What happens if a person does not consent to an Apprehended Violence Order?

What happens if a person does not consent to an Apprehended Violence Order?

Apprehended Violence Order – If a person does not consent to an AVO, the matter will be adjourned so the magistrate can decide whether there are grounds to make an order. In such a circumstance, a person can request for an Interim Apprehended Violence Order to be made until the hearing.

If a matter is adjourned, the applicant may be required to provide written statements to the court by a certain date, and directions in regards to the statement will be provided by the court. If all parties have complied with the directions of the court, the matter will be listed for mention.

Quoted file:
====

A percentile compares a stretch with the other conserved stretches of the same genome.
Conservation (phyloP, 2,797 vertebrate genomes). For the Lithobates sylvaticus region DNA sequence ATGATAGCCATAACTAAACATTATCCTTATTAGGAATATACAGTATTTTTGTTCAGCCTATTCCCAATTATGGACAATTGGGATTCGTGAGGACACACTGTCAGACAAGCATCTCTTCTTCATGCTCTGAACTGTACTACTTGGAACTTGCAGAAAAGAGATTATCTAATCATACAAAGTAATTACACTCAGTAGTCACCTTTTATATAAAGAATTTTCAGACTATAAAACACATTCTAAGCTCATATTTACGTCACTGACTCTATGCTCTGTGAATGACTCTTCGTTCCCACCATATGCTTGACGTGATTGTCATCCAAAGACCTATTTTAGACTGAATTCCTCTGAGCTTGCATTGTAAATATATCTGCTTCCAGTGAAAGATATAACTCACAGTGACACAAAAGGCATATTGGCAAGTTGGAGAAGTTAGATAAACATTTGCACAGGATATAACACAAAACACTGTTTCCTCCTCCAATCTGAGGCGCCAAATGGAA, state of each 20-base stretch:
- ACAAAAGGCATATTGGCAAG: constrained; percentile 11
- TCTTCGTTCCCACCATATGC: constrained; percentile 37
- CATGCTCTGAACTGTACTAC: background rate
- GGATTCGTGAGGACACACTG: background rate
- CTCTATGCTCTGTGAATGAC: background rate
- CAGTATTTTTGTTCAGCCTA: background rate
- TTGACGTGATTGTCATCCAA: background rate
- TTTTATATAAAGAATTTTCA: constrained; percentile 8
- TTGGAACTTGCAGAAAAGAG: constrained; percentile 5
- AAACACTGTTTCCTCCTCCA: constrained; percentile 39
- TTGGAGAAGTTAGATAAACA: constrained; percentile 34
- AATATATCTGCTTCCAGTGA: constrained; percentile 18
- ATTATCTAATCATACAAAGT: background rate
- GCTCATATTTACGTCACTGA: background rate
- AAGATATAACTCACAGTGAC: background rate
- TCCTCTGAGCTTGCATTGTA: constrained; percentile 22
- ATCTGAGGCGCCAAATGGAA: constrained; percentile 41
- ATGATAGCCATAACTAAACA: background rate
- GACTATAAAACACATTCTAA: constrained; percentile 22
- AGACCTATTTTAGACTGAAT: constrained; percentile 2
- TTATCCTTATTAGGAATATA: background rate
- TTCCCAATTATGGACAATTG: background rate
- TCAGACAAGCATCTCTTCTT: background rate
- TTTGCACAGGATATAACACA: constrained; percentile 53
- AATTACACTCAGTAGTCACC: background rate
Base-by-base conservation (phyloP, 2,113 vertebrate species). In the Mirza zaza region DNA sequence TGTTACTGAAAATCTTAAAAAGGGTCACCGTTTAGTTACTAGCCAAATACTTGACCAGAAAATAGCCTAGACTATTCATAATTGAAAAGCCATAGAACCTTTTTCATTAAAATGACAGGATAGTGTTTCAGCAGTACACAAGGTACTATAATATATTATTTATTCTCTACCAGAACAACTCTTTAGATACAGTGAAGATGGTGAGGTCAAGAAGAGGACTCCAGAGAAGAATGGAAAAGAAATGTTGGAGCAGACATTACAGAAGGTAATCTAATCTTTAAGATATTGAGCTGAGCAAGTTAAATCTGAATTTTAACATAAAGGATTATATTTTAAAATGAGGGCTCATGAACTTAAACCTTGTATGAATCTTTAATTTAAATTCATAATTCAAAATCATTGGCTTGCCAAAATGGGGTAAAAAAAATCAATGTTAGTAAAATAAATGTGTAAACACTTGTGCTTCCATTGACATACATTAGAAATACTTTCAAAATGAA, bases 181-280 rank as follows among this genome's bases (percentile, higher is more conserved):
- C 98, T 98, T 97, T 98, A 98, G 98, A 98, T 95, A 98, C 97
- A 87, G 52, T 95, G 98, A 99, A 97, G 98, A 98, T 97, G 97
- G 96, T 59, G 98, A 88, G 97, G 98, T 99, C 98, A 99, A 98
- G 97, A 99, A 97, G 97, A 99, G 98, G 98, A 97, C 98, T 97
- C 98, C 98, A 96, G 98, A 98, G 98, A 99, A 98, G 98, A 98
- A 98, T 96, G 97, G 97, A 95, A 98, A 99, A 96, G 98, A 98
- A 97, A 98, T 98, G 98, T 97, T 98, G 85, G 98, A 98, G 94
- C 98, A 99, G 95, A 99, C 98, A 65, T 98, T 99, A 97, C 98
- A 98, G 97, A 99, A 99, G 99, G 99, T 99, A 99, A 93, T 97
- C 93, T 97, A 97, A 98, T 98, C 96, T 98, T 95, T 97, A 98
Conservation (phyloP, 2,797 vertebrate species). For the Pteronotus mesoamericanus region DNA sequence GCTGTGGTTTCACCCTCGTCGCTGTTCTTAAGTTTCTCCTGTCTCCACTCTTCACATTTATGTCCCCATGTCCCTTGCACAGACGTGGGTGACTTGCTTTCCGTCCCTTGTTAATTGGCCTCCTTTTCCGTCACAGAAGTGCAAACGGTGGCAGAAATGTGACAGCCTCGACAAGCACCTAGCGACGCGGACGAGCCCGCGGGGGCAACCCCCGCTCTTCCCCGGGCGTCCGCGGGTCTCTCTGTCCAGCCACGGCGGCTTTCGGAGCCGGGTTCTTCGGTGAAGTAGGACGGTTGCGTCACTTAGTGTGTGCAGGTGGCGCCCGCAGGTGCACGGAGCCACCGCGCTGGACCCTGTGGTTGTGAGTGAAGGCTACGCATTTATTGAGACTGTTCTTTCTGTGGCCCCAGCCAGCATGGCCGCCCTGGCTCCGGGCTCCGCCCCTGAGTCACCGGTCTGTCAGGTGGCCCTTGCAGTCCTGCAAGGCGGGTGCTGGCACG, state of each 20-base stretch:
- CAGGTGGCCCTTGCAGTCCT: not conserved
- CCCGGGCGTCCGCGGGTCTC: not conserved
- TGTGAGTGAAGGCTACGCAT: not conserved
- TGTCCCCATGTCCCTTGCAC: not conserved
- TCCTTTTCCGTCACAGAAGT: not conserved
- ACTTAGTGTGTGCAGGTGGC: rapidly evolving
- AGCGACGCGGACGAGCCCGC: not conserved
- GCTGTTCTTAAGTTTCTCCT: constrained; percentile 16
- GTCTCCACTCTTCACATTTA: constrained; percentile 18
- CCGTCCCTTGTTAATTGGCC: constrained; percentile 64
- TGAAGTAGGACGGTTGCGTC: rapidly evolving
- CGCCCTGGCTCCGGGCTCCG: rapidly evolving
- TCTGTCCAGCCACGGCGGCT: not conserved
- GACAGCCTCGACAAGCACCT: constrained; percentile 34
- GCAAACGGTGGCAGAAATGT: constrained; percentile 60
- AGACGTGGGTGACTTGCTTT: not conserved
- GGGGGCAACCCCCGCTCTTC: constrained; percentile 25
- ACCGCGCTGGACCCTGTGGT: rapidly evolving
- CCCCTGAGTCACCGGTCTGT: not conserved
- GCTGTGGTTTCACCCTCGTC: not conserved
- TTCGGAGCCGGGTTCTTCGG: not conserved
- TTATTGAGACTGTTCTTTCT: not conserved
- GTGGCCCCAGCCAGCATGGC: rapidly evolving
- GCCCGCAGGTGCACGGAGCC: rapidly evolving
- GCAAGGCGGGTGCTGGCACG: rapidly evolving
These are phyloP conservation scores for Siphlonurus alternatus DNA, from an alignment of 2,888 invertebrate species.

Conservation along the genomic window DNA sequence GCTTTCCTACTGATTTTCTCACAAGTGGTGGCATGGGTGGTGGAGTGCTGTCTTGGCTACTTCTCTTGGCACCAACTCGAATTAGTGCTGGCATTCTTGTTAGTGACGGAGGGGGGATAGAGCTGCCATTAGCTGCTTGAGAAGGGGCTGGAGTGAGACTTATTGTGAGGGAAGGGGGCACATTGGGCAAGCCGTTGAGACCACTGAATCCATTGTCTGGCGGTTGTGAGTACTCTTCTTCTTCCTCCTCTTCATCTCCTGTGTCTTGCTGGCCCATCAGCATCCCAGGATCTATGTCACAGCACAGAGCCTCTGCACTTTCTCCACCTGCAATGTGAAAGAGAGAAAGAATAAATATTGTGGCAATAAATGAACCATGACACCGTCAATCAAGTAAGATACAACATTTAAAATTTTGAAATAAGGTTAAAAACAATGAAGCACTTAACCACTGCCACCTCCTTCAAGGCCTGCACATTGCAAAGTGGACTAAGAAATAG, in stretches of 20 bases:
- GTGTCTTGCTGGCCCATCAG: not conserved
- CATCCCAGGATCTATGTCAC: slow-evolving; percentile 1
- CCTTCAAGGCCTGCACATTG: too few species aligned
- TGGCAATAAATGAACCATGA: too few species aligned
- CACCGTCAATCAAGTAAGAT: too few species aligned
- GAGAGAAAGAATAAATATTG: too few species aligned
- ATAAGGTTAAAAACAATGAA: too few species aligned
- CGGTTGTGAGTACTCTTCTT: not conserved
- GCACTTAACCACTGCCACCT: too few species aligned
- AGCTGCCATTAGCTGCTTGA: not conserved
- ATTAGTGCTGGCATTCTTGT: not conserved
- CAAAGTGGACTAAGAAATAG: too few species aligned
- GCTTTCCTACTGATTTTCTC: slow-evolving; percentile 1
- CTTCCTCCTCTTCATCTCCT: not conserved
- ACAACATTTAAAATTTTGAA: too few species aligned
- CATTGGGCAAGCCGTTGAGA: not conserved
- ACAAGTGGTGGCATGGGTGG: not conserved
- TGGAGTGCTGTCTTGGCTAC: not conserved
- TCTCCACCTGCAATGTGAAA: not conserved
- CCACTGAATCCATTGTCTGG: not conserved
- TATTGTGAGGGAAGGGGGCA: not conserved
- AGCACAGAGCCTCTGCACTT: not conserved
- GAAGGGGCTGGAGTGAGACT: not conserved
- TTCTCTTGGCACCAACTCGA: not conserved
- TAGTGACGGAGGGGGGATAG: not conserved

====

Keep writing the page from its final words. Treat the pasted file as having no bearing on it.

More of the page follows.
Failure to comply with the court’s directions can lead to a dismissal of the matter, or alternatively, the court may require any outstanding statements to be filed. A person who is subject to the application, but does not comply with the directions, may not be allowed to provide evidence at the hearing.

If all parties have complied with the court’s directions, a hearing date will be set and it is essential to attend court or the application may be dismissed. Alternatively, if the person subject to the application fails to attend the hearing on the stipulated date, they may then be subject to an order – even if they are absent from the hearing.